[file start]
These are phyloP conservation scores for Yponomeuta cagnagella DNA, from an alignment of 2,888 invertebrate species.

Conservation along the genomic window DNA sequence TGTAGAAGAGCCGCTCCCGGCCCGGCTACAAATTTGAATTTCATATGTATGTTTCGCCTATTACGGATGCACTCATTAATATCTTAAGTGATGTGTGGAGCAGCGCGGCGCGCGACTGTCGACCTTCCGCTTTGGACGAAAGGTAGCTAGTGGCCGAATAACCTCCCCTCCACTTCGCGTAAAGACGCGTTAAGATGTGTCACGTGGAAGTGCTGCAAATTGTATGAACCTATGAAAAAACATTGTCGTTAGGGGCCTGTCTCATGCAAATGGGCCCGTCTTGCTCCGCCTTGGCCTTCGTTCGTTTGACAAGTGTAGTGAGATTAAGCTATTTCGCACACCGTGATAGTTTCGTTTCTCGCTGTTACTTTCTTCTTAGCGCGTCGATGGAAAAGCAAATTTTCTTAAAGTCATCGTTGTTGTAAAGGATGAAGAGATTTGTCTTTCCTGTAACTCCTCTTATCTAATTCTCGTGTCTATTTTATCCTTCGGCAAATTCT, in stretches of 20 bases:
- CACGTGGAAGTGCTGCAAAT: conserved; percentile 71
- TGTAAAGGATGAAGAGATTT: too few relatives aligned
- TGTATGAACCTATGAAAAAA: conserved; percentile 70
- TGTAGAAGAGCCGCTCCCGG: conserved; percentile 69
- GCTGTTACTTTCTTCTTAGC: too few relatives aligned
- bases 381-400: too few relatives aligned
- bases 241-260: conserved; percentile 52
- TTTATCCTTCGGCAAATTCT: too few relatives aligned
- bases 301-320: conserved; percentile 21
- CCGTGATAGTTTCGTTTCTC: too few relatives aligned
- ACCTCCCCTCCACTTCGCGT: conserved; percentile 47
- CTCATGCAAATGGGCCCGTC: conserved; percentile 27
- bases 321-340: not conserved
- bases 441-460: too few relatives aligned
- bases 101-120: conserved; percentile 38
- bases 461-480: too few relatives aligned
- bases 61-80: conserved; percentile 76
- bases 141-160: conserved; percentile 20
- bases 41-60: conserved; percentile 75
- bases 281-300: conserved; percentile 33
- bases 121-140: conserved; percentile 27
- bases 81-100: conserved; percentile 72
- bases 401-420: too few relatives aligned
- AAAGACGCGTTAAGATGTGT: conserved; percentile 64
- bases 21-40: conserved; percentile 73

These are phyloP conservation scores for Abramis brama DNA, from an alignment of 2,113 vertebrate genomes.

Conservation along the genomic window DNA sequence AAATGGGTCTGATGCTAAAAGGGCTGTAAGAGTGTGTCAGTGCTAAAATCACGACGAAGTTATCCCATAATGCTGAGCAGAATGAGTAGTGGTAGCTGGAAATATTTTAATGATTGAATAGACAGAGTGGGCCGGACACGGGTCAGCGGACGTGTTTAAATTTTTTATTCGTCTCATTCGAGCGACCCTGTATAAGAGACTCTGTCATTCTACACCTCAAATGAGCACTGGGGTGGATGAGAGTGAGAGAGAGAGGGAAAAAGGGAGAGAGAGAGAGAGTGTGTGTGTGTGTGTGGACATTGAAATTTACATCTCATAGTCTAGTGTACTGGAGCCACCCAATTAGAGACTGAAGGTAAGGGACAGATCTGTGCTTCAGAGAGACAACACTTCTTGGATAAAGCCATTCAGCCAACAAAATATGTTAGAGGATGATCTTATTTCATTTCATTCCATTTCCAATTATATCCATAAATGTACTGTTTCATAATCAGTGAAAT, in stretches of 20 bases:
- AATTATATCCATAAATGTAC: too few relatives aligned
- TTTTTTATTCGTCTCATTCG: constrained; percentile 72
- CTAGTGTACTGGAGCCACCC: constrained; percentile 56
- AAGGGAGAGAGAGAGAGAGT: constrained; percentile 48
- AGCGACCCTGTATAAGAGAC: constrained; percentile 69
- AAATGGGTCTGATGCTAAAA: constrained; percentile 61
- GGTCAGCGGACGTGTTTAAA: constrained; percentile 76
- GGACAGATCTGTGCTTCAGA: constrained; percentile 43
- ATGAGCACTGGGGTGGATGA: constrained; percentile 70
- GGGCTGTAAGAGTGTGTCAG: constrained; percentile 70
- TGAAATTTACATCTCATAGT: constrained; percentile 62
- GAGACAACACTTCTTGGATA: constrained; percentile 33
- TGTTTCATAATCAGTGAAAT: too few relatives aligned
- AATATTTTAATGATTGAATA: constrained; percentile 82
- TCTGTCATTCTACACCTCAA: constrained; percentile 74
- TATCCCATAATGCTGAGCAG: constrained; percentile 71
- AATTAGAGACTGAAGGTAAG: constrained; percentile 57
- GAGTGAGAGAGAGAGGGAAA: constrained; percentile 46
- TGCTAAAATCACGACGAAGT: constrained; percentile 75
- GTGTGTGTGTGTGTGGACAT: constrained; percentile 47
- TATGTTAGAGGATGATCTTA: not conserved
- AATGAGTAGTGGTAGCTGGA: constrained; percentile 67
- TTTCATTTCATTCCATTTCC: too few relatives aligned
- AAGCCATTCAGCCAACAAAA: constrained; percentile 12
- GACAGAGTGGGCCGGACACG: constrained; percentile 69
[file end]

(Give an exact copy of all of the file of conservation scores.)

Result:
These are phyloP conservation scores for Yponomeuta cagnagella DNA, from an alignment of 2,888 invertebrate species.

Conservation along the genomic window DNA sequence TGTAGAAGAGCCGCTCCCGGCCCGGCTACAAATTTGAATTTCATATGTATGTTTCGCCTATTACGGATGCACTCATTAATATCTTAAGTGATGTGTGGAGCAGCGCGGCGCGCGACTGTCGACCTTCCGCTTTGGACGAAAGGTAGCTAGTGGCCGAATAACCTCCCCTCCACTTCGCGTAAAGACGCGTTAAGATGTGTCACGTGGAAGTGCTGCAAATTGTATGAACCTATGAAAAAACATTGTCGTTAGGGGCCTGTCTCATGCAAATGGGCCCGTCTTGCTCCGCCTTGGCCTTCGTTCGTTTGACAAGTGTAGTGAGATTAAGCTATTTCGCACACCGTGATAGTTTCGTTTCTCGCTGTTACTTTCTTCTTAGCGCGTCGATGGAAAAGCAAATTTTCTTAAAGTCATCGTTGTTGTAAAGGATGAAGAGATTTGTCTTTCCTGTAACTCCTCTTATCTAATTCTCGTGTCTATTTTATCCTTCGGCAAATTCT, in stretches of 20 bases:
- CACGTGGAAGTGCTGCAAAT: conserved; percentile 71
- TGTAAAGGATGAAGAGATTT: too few relatives aligned
- TGTATGAACCTATGAAAAAA: conserved; percentile 70
- TGTAGAAGAGCCGCTCCCGG: conserved; percentile 69
- GCTGTTACTTTCTTCTTAGC: too few relatives aligned
- bases 381-400: too few relatives aligned
- bases 241-260: conserved; percentile 52
- TTTATCCTTCGGCAAATTCT: too few relatives aligned
- bases 301-320: conserved; percentile 21
- CCGTGATAGTTTCGTTTCTC: too few relatives aligned
- ACCTCCCCTCCACTTCGCGT: conserved; percentile 47
- CTCATGCAAATGGGCCCGTC: conserved; percentile 27
- bases 321-340: not conserved
- bases 441-460: too few relatives aligned
- bases 101-120: conserved; percentile 38
- bases 461-480: too few relatives aligned
- bases 61-80: conserved; percentile 76
- bases 141-160: conserved; percentile 20
- bases 41-60: conserved; percentile 75
- bases 281-300: conserved; percentile 33
- bases 121-140: conserved; percentile 27
- bases 81-100: conserved; percentile 72
- bases 401-420: too few relatives aligned
- AAAGACGCGTTAAGATGTGT: conserved; percentile 64
- bases 21-40: conserved; percentile 73

These are phyloP conservation scores for Abramis brama DNA, from an alignment of 2,113 vertebrate genomes.

Conservation along the genomic window DNA sequence AAATGGGTCTGATGCTAAAAGGGCTGTAAGAGTGTGTCAGTGCTAAAATCACGACGAAGTTATCCCATAATGCTGAGCAGAATGAGTAGTGGTAGCTGGAAATATTTTAATGATTGAATAGACAGAGTGGGCCGGACACGGGTCAGCGGACGTGTTTAAATTTTTTATTCGTCTCATTCGAGCGACCCTGTATAAGAGACTCTGTCATTCTACACCTCAAATGAGCACTGGGGTGGATGAGAGTGAGAGAGAGAGGGAAAAAGGGAGAGAGAGAGAGAGTGTGTGTGTGTGTGTGGACATTGAAATTTACATCTCATAGTCTAGTGTACTGGAGCCACCCAATTAGAGACTGAAGGTAAGGGACAGATCTGTGCTTCAGAGAGACAACACTTCTTGGATAAAGCCATTCAGCCAACAAAATATGTTAGAGGATGATCTTATTTCATTTCATTCCATTTCCAATTATATCCATAAATGTACTGTTTCATAATCAGTGAAAT, in stretches of 20 bases:
- AATTATATCCATAAATGTAC: too few relatives aligned
- TTTTTTATTCGTCTCATTCG: constrained; percentile 72
- CTAGTGTACTGGAGCCACCC: constrained; percentile 56
- AAGGGAGAGAGAGAGAGAGT: constrained; percentile 48
- AGCGACCCTGTATAAGAGAC: constrained; percentile 69
- AAATGGGTCTGATGCTAAAA: constrained; percentile 61
- GGTCAGCGGACGTGTTTAAA: constrained; percentile 76
- GGACAGATCTGTGCTTCAGA: constrained; percentile 43
- ATGAGCACTGGGGTGGATGA: constrained; percentile 70
- GGGCTGTAAGAGTGTGTCAG: constrained; percentile 70
- TGAAATTTACATCTCATAGT: constrained; percentile 62
- GAGACAACACTTCTTGGATA: constrained; percentile 33
- TGTTTCATAATCAGTGAAAT: too few relatives aligned
- AATATTTTAATGATTGAATA: constrained; percentile 82
- TCTGTCATTCTACACCTCAA: constrained; percentile 74
- TATCCCATAATGCTGAGCAG: constrained; percentile 71
- AATTAGAGACTGAAGGTAAG: constrained; percentile 57
- GAGTGAGAGAGAGAGGGAAA: constrained; percentile 46
- TGCTAAAATCACGACGAAGT: constrained; percentile 75
- GTGTGTGTGTGTGTGGACAT: constrained; percentile 47
- TATGTTAGAGGATGATCTTA: not conserved
- AATGAGTAGTGGTAGCTGGA: constrained; percentile 67
- TTTCATTTCATTCCATTTCC: too few relatives aligned
- AAGCCATTCAGCCAACAAAA: constrained; percentile 12
- GACAGAGTGGGCCGGACACG: constrained; percentile 69